These correspond to upper limits on Majorana masses of 0.14 eV to 0.34 eV from the most strict results and 0.33 eV to 0.87 eV from the least strict bounds. Of course, oscillation data put minimum absolute neutrino mass scales for both inverted hierarchies and normal hierarchies well below those levels.
Ruling out a completely Majorana mass for neutrinos if there is an inverted hierarchy is something that is "just around the corner" over the next several years with currently planned experiments. Ruling out a completely Majorana mass for neutrinos if there is a normal hierarchy is beyond the scope of neutrinoless double beta decay experiments currently on the drawing board and will take quite a while. Current experiments have detector material masses on the order of 1 ton. An experiment that would rule out completely Majorana mass for a normal neutrino mass hierarchy would require on the order of 1000 tons of material.
Also, in many BSM theories, including many SUSY theories, there are sources of neutrinoless double beta decay in addition to those associated with Majorana mass neutrinos. So, as exclusions of neutrinoless double beta decay grow greater over time, the limits on these BSM theories are tightened, even before Majorana mass neutrinos themselves can be ruled out.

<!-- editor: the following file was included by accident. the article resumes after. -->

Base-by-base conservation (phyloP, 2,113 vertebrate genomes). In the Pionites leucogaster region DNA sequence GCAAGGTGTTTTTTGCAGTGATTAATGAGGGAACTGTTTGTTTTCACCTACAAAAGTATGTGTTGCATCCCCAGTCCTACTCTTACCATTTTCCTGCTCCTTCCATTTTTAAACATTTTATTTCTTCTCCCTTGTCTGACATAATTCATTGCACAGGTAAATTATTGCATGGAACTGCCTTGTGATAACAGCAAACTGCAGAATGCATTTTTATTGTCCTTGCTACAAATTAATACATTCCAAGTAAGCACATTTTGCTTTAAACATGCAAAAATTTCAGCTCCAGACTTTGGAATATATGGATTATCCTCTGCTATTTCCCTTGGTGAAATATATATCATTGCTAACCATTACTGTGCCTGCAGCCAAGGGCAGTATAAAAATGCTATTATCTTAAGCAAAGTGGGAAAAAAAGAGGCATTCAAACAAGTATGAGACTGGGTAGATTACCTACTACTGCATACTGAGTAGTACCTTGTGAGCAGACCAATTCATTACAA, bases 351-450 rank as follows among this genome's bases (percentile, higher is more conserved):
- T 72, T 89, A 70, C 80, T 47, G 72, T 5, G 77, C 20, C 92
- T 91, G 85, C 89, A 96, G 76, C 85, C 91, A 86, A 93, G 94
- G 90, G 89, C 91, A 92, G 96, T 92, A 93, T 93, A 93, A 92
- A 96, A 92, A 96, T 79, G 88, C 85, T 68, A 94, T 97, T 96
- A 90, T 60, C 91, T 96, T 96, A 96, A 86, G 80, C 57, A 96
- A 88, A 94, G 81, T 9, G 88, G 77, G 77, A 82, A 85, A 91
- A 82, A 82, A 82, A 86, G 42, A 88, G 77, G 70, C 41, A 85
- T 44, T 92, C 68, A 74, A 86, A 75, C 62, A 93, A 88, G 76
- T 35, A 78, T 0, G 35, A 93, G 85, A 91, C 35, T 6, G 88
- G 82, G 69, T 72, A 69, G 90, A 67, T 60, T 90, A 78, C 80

Glass half full Majorana neutrino advocates would argue that the results so far say little, because current experiments aren't precise enough to detect neutrinoless double beta decay at the predicted frequencies of their theories, even if it exists. Glass half empty skeptics would argue that the absence of any positive evidence of lepton number violation is yet another instance of BSM theories failing to deliver any observable evidence in their favor.
More neutrally, in any BSM theory which has both Majorana neutrinos and other sources of neutrinoless double beta decay, the alternative sources can't be more than twice as great as the Majorana sources in an inverted hierarchy and can't be more than about five times as great as the Majorana sources in a normal hierarchy. This cutoff is sufficiently strong to rule out a fair amount of BSM parameter space.
Also, it isn't entirely clear that lepton number violation from Majorana mass neutrinos alone is actually sufficient to account for the actual lepton number of the universe which is strongly suspected to have far more antileptons than leptons (the lepton number of the universe is largely a function of the ratio of neutrinos to antineutrinos in the universe and would be extremely close to 1:1 if the lepton number of the universe started out at 0 and there were no lepton number violating processes). If other BSM contributions to lepton number violation and observed neutrinoless double beta decay are not substantial, the question of a non-zero lepton number of the universe (if there is one) remains unsolved.
It is also worth noting that there were no other announcements at Neutrino 2014 of any evidence from any other source of lepton number violating processes. Neutrinoless double beta decay also remains the most promising place, given current experimental limitations, to look for lepton number violating processes.